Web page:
Zaiwalla enjoyed his time at the firm, but, at the end of his training his mentor, Cedric Barclay, offered some advice: “You’re smart and good. In a big firm, a senior partner will take you for lunch at the end of your first year and say, ‘Good job, old boy.’ Every year, he’ll take you for lunch again and say the same thing. You will still be there while others are going forwards.”
Barclay told Zaiwalla that the colour of his skin would hold him back in the mainstream firms.
So, within seven days of qualifying, using a £10,000 overdraft from Natwest bank, Zaiwalla started his own firm: Zaiwalla and Co.
“It was a brave move, but I believed in changing things,” Zaiwalla said. “I had a silent courage and a clean heart.”
Zaiwalla’s first clients were the Hinduja brothers, who are now ranked second in The Sunday Times rich list, thanks to a staggering £13 billion fortune.
After meeting at a drinks party, one of the brothers asked Zaiwalla to join their business. Zaiwalla declined, saying that he wanted to focus on creating his own law firm. Nevertheless, when the brothers decided to set up a bank in Geneva, Zaiwalla was employed as the legal advisor and negotiator.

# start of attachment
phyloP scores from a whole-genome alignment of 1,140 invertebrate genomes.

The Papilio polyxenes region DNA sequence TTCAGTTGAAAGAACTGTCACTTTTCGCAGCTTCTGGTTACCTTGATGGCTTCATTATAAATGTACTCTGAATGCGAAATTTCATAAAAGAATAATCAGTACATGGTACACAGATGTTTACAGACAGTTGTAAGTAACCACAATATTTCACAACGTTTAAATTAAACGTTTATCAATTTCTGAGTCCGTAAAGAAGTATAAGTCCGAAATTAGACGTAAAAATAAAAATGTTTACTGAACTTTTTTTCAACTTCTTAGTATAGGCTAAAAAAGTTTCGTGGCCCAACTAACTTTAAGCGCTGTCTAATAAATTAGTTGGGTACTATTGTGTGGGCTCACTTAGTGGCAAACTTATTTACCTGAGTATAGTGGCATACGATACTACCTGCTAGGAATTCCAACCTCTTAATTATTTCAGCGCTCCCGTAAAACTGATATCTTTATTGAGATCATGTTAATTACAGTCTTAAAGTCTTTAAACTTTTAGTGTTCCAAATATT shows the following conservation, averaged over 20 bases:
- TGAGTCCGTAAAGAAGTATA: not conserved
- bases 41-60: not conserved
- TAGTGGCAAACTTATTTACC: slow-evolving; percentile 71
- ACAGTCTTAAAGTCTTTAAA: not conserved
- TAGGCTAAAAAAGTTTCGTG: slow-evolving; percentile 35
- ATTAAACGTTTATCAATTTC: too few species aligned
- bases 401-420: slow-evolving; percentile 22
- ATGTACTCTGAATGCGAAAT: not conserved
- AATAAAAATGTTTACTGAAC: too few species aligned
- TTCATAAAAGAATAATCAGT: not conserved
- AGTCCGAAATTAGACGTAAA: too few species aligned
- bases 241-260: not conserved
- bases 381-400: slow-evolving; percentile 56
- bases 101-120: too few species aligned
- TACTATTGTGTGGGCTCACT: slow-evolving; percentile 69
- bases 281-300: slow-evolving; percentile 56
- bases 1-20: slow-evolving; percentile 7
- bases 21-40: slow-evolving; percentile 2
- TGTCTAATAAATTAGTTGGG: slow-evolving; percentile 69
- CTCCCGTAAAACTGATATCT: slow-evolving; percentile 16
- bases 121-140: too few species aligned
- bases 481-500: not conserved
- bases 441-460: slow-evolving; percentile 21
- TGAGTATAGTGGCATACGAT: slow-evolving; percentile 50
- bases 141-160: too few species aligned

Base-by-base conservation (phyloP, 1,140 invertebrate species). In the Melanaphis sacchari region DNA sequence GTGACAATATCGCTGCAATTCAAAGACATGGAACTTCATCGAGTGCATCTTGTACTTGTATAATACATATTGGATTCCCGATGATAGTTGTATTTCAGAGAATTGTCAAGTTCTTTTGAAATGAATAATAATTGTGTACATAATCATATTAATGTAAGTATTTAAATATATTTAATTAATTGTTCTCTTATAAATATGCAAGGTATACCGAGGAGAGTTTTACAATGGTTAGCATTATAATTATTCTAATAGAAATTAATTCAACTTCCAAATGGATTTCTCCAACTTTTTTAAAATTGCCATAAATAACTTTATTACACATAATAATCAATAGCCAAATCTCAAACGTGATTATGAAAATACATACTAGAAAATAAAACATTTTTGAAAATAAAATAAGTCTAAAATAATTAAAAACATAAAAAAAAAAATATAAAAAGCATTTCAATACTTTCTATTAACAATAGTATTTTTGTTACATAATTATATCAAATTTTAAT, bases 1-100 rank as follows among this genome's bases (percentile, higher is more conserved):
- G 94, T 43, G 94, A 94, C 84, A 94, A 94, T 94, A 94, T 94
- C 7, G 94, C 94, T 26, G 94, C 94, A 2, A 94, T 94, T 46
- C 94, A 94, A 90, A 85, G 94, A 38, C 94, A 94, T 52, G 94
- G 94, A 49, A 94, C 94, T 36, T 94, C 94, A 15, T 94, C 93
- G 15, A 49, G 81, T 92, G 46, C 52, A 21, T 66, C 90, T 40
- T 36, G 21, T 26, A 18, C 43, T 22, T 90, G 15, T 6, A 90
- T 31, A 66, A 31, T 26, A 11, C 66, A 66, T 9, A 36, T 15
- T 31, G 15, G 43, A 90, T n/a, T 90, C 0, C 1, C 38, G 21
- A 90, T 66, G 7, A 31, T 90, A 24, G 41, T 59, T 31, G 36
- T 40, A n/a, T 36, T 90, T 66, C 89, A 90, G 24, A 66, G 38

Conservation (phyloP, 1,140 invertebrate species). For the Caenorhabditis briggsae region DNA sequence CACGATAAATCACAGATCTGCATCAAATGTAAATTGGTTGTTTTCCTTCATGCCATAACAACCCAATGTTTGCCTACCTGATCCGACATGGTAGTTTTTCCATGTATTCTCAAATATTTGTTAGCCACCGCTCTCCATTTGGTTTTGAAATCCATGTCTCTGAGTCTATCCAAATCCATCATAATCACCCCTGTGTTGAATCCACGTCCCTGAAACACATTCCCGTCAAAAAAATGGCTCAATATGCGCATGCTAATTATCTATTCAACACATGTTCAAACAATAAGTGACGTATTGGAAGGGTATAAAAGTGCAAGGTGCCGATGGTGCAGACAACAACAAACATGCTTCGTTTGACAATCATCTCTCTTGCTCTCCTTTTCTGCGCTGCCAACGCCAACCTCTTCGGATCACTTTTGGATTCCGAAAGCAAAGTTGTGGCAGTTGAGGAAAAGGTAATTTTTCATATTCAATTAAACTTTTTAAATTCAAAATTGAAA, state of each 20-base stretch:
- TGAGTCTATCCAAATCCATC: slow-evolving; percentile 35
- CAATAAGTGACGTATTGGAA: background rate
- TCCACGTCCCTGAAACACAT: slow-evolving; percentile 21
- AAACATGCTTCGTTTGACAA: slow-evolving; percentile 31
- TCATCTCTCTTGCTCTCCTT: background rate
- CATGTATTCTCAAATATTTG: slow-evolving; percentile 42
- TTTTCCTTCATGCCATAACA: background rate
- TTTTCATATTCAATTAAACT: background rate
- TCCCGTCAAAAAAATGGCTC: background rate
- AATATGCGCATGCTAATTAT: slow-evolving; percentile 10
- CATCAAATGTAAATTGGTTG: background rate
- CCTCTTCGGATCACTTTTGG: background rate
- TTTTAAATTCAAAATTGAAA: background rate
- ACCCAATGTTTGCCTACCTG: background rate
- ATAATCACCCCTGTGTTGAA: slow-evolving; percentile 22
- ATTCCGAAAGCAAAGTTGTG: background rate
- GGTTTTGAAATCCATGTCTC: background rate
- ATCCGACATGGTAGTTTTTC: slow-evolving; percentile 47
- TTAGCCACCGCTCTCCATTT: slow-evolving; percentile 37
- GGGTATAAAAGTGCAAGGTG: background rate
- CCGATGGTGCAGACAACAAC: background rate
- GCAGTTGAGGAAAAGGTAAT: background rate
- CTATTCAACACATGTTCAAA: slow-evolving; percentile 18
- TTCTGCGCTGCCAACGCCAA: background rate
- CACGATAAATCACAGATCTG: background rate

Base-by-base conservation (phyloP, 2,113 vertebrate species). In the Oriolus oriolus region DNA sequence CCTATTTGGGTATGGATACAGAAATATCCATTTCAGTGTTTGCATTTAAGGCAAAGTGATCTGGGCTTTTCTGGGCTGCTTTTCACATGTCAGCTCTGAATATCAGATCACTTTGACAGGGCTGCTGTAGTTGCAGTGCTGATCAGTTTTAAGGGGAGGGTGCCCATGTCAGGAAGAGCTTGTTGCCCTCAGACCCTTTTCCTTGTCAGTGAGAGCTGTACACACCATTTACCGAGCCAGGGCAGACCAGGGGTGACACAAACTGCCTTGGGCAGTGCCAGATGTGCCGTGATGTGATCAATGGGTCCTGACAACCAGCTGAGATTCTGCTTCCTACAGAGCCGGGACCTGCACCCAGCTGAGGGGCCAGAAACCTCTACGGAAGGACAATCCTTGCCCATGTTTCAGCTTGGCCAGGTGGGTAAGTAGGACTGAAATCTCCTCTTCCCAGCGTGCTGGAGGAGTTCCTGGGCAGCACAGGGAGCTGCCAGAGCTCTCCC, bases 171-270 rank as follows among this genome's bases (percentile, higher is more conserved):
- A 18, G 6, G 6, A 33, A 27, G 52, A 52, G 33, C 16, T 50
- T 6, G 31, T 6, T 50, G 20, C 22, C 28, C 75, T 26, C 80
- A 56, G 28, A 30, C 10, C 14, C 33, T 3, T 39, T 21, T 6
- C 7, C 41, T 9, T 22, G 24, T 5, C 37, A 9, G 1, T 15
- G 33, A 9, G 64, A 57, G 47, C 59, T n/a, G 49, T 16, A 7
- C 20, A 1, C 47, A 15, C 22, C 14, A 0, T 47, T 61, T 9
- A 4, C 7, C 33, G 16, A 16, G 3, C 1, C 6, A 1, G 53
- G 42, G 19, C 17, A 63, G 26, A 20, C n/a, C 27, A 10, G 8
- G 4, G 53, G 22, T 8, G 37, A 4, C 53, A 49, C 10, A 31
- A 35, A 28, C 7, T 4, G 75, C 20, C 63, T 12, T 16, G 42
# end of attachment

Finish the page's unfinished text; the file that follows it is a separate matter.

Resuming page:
From there, Zaiwalla’s business grew. His firm employed 23 lawyers at its peak. Zaiwalla & Co.’s tactic was to undercut the rates of more established law firms, while producing work of equally high quality.
In the mid-nineties, Zaiwalla’s firm collapsed. His managing partner, a “nasty chap” who Zaiwalla did not want to name, embezzled around £1.6 million, hid the money, and then declared bankruptcy.
“I just trusted him blindly and carried on with the legal work,” Zaiwalla said. “I had given him the signing power, so I accept responsibility.” He added: “I had to downsize my firm. I had about 19 or 20 lawyers at that time. I had to get rid of all of them.”
After paying off all of his employees, Zaiwalla was on his own and in debt. He was forced to start again. “There’s one thing you learn starting a business from scratch: you know where the bottom is,” Zaiwalla said. Zaiwalla rebuilt his firm and now employs 11 lawyers, with an annual turnover of around £4 million.
One of Zaiwalla’s earliest employees was a young Tony Blair, whom he instructed as a barrister. However, Zaiwalla fired Blair after his first case.
“I don’t want to go into that,” Zaiwalla said. “We were all young. When I write my book, I’ll tell the whole story. Tony and I are still good friends.” (In fact, Zaiwalla told London Loves Business in 2014, it was because Blair failed to prepare a shipping case properly.)
Zaiwalla believes it was his relationship with Blair, as well as his reputation for representing international underdogs, which led Hussein’s government to reach out to him for legal advice.
“I believe that the Iraqi government knew that the war was coming and that they had no chance and they wanted to find a solution,” Zaiwalla said. He added: “I believe even Saddam would have gone and that would have saved the Iraq war.”